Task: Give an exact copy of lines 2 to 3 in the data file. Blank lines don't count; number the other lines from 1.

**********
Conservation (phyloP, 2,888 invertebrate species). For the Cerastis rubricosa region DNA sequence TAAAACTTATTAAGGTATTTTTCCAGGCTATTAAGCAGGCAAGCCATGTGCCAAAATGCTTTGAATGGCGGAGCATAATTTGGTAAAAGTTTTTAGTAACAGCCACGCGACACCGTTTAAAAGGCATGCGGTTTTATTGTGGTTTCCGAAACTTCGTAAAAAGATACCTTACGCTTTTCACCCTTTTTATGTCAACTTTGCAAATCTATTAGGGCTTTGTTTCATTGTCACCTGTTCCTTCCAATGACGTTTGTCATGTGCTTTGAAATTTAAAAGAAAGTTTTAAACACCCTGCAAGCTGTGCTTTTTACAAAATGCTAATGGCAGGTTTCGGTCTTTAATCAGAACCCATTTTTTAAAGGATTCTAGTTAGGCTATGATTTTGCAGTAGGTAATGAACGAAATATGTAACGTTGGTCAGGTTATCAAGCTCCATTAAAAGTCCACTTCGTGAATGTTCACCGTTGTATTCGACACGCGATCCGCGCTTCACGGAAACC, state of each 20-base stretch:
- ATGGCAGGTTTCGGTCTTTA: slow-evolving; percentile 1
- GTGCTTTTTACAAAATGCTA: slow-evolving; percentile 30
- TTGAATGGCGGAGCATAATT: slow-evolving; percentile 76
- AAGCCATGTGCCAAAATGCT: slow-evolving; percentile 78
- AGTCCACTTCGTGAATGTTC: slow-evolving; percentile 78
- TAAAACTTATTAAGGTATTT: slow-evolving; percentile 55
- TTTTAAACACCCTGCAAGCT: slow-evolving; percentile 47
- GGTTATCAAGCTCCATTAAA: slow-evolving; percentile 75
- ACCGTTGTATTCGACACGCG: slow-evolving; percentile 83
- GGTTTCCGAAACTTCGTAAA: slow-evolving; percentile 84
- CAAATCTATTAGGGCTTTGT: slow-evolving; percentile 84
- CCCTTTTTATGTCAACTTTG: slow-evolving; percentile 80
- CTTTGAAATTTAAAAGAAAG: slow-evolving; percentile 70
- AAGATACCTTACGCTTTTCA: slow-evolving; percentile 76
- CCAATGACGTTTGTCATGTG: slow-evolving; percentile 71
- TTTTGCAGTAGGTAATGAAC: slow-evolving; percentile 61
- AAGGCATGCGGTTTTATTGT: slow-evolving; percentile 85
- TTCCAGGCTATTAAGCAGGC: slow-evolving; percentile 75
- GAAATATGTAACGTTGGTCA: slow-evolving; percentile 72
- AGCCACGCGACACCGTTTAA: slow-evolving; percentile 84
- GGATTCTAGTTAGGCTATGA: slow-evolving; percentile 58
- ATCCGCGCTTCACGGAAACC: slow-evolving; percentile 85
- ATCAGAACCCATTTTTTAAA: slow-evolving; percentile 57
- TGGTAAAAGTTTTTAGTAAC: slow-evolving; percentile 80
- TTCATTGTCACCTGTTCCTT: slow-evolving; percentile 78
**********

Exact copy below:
- ATGGCAGGTTTCGGTCTTTA: slow-evolving; percentile 1
- GTGCTTTTTACAAAATGCTA: slow-evolving; percentile 30